Free Energy Assessments
CLICK HERE TO COMPLETE THE APPLICATION DUE: October 31st, 2023
Towns can apply for building assessments of any municipally owned building except schools. These assessments will provide recommendations and cost estimates for HVAC and thermal envelope improvements, weatherization, renewable energy equipment, battery storage and EV charging equipment. Two levels of assessment are available:
Level 1: Walk-through assessment.
Time Required ~ 1.5 hours
Level 1 provides a phased scope of work, estimated costs, timeline for the recommended improvements designed to reduce operations & maintenance costs, enhance comfort and reduce energy intensity. These may include improvements to the thermal envelope, HVAC systems, and fuel-switching to renewable heating systems. Additional analysis and recommendations for siting of renewables, EV charging and battery storage feasibility are also provided. All recommendations include an estimate of equipment lifecycle costs and consumption data.
Pros: Shorter duration, no documents required
Cons: No blower door testing, not applicable for future loan programs
Level 2: Investment grade audit
Time Required ~ 4 hours
An ASHRE Level 2 investment grade energy audits cover all items in a Level 1 assessment with the addition of a blower door test to measure are leaks. During this test, which can take an hour or more to complete, contractors will close all exterior windows and doors and require that traffic in and out of the building be restricted in order to get an accurate reading. This assessment requires the town to provide the following information at the time of application:
- Electricity use – last 5 years (monthly)
- Fuel use (oil, gas, propane, wood, etc.)- last 5 years (monthly)
If available, the following information is beneficial but not required:
- Mechanical and electrical plans, drawings, maintenance manuals
- Architectural drawings
- Lighting schedules
- Reports from past energy audits and a list of any improvements made since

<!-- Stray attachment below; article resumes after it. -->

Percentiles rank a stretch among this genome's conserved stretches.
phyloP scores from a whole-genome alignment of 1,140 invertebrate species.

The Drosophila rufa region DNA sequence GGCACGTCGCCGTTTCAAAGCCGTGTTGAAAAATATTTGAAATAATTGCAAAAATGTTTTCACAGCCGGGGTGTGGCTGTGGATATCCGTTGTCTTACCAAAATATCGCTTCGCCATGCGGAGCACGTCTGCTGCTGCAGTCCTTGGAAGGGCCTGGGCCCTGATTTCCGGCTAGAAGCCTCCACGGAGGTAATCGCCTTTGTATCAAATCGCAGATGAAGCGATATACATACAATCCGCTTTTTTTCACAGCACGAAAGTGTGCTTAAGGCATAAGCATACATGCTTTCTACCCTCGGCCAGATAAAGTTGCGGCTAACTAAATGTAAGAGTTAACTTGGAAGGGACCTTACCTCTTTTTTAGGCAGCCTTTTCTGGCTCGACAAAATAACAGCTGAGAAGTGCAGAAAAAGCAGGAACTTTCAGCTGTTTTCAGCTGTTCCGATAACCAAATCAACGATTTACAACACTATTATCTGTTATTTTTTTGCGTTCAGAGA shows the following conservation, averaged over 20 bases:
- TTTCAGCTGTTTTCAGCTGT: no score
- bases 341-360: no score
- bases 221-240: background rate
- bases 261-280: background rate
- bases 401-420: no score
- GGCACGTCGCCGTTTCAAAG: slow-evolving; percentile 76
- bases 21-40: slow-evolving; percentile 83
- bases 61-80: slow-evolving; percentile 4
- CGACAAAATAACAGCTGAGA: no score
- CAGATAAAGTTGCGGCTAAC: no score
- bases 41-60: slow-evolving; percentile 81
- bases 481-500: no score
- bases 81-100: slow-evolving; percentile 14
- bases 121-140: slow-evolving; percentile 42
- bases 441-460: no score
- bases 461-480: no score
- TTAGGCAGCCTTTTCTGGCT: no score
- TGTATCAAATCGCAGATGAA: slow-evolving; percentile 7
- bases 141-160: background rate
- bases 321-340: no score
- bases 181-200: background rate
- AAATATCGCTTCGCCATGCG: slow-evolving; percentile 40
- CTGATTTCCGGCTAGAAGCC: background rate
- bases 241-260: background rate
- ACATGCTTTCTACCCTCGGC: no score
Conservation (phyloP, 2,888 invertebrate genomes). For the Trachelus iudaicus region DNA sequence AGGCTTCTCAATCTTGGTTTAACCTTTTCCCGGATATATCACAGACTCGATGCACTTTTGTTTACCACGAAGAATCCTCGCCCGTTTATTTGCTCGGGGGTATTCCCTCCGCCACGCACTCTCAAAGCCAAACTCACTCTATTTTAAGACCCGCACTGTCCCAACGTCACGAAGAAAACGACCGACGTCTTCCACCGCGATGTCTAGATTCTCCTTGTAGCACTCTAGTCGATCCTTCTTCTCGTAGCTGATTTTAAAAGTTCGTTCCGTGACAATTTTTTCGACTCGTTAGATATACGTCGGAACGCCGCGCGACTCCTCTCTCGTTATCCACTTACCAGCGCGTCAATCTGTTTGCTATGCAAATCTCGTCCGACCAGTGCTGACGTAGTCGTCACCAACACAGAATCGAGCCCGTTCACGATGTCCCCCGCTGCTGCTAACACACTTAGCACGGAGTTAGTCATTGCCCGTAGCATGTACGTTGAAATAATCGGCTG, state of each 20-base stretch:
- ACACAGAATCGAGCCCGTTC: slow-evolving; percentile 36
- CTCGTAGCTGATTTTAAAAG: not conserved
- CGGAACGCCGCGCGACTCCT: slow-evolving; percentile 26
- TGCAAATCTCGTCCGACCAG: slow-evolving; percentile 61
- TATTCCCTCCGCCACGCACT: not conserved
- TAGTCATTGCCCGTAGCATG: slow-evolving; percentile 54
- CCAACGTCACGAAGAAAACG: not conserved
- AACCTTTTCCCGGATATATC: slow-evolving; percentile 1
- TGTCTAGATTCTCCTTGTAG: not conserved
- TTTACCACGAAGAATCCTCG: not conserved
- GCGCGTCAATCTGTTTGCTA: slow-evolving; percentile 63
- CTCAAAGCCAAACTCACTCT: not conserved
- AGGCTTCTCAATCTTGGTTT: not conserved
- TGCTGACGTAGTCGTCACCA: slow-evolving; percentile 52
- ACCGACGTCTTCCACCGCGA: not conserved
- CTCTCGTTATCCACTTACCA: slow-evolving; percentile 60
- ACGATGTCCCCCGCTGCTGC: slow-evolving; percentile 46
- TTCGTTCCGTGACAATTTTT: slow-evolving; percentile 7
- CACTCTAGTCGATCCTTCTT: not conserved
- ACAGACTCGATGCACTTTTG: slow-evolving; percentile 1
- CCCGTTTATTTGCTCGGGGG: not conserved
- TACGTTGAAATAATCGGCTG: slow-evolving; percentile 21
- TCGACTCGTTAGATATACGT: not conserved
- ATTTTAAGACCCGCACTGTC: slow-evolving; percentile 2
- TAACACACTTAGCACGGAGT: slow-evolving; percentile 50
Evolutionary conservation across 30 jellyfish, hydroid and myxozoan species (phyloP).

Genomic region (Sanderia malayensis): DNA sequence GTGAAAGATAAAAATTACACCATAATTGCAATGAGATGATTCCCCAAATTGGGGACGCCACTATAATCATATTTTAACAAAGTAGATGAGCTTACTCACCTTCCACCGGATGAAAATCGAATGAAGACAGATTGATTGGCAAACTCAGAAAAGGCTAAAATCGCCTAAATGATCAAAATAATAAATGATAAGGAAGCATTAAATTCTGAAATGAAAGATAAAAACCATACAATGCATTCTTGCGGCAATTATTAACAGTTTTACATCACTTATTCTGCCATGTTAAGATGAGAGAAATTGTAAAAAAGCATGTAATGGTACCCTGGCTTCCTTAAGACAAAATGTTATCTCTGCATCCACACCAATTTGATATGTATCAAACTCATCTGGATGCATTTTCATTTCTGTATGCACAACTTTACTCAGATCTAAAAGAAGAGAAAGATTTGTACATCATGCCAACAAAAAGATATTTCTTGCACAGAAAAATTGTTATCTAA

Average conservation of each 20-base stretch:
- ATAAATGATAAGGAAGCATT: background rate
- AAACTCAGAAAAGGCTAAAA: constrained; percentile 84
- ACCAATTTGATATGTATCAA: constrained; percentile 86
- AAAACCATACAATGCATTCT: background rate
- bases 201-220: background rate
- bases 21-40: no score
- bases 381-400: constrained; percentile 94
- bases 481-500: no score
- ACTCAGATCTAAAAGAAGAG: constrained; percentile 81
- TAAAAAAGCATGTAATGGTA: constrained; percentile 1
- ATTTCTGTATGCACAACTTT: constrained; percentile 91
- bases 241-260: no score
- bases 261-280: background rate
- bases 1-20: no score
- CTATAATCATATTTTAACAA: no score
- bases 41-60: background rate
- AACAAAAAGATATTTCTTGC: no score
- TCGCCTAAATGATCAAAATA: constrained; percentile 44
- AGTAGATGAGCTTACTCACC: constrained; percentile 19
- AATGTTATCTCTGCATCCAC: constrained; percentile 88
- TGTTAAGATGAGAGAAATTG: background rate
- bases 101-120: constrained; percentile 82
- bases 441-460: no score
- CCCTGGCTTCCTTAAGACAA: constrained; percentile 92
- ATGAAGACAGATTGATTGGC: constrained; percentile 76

- Building control system points list
- Building maintenance programs, operations and maintenance manuals, training programs, capital improvement programs
- Plans related to the broader facility, campus, or complex (e.g., underground utility lines, property acreage, parking lots)
Pros: Enhanced savings calculations, blower door test included, applicable for loans
Cons: Longer duration, additional documentation
If the town is aware of vermiculite in the building, please be sure to state this in your application because it may impact what level of assessment is available to you. Covered municipalities may apply for multiple assessments of either level.
Covered municipalities may apply for either assessment. Both are free and will qualify for a MERP Implementation Grant. Consult with your RPC or technical support provider for assistance in selecting the right assessment for your municipality!
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Each municipality can apply for a maximum of $500,000 for building renovation projects regarding weatherization, thermal efficiency, and supplementing or replacing fossil fuel heating systems with more efficient renewable or electric alternatives. These funds can be split across several eligible buildings under one project grant application.
All Addison County municipally-owned buildings are eligible for the MERP programs. Any municipal building that qualifies and receives an energy assessment through the MERP program is eligible for implementation funding.
To receive MERP Implementation funds the town must comply with the following:
- The covered municipality has access to high-speed Internet as defined in the State’s Telecommunication Plan set forth in 30 V.S.A. § 202c or a plan is in place by 2024 to ensure access to high-speed Internet (participation in a Communications Union District qualifies). All Addison County municipalities comply with this requirement through participation in Maple Broadband Communications Union District.
- Any building that is assessed is compliant with the American Disabilities Act at the time the project is completed. If the building is not accessible when assessed, the town may request to use up to 20% of the Implementation Grant to perform accessibility upgrades.
This grant is a competitive program. However, about $35 million dollars has been allocated for these implementation grants. Therefore, we can expect at least 70 communities (more than 1/4 of the state!) to be granted some level of funding.
The scoring matrix for applications has not been developed but will prioritize communities with high energy burden and low administrative capacity. Additionally, BGS will seek to distribute funds with evenly across the state and with preference for small communities. Beyond these community characteristics, applications will be evaluated on emissions reduction potential, and community benefit.
Energy burden is defined as the proportion of income spent on energy, including heating, electricity, and transportation. The MERP program is using the 2019 Efficiency VT Energy Burden report as the standard for this portion of the priority scoring. The list below shows where your town falls on the energy burden scale.
High Energy Burden
- Whiting (13%)
- Goshen (12.3%)
- Bristol (11.9%)
- Ripton (11.3%)
- Orwell (11.2%)
- Panton (11.2%)
Moderate Energy Burden
- Shoreham (10.7%)
- Bridport (10.6%)
- Middlebury (10.6%)
- Vergennes (10.3%)
- New Haven (10.1%)
- Salisbury (10%)
- Ferrisburgh (9.7%)
- Leicester (9.6%)
- Lincoln (9.3%)
- Starksboro (9.2%)
Low Energy Burden
- Addison (8.8%)
- Waltham (8.7%)
- Weybridge (8%)
- Cornwall (7.9%)
- Monkton (7.7%)